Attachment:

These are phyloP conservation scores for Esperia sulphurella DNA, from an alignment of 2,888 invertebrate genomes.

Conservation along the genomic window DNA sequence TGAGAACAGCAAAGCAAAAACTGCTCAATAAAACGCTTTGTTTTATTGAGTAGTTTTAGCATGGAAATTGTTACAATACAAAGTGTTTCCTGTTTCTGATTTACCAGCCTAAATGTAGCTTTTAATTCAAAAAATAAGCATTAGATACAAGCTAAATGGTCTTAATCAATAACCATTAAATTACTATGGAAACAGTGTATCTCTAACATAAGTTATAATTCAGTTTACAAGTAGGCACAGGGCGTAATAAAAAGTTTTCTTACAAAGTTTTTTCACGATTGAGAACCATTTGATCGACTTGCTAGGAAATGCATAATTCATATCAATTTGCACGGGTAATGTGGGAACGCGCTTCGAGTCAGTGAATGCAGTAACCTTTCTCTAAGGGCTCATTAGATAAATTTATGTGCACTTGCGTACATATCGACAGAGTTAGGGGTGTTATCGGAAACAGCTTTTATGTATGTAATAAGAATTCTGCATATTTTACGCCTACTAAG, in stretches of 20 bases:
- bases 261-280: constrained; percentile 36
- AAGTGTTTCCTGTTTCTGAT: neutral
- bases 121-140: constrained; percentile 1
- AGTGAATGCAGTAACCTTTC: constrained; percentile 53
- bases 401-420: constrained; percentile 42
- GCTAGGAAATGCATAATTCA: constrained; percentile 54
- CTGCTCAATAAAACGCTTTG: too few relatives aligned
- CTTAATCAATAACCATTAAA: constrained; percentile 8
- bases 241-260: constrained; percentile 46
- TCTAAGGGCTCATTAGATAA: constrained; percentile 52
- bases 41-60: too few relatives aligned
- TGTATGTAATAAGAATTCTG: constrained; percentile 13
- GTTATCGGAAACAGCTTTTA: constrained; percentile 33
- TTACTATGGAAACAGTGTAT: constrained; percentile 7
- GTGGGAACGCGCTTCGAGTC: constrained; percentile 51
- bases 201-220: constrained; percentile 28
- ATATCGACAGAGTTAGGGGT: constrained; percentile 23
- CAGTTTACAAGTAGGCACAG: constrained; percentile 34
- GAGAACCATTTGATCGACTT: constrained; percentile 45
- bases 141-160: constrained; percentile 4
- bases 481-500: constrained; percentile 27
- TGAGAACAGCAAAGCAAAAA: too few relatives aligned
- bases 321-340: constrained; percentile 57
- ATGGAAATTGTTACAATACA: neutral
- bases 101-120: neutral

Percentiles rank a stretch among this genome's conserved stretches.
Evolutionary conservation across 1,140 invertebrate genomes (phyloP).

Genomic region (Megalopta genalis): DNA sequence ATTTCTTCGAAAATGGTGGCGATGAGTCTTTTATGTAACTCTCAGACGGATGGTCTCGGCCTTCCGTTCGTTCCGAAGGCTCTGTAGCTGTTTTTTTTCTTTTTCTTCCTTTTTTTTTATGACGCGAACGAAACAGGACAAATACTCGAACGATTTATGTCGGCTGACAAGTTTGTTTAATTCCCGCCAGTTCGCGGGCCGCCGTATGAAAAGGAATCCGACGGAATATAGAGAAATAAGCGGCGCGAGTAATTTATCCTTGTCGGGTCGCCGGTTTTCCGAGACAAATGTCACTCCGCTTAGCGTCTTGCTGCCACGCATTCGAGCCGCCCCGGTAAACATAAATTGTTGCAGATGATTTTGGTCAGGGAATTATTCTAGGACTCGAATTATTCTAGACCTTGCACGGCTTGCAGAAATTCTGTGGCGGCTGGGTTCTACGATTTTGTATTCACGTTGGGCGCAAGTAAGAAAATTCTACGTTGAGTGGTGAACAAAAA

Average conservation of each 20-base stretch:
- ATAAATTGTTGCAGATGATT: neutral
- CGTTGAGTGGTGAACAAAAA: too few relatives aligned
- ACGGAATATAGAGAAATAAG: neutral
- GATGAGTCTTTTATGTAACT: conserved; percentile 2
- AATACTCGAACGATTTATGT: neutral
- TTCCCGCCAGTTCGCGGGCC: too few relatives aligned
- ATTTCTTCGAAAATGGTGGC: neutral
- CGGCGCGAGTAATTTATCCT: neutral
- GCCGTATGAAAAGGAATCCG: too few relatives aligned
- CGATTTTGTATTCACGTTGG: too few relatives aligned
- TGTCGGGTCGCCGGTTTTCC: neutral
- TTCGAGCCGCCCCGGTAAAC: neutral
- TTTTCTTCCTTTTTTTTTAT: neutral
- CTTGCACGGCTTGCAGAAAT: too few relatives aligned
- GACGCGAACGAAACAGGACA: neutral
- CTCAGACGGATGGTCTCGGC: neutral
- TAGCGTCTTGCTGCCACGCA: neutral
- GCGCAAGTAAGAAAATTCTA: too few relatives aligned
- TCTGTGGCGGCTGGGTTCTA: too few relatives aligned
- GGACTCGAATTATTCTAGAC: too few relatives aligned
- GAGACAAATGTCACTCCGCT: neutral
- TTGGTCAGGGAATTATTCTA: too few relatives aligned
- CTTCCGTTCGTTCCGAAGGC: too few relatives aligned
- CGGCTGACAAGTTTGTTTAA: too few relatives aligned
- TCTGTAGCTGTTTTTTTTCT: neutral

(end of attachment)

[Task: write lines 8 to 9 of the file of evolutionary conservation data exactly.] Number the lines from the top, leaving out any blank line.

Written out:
- GCTAGGAAATGCATAATTCA: constrained; percentile 54
- CTGCTCAATAAAACGCTTTG: too few relatives aligned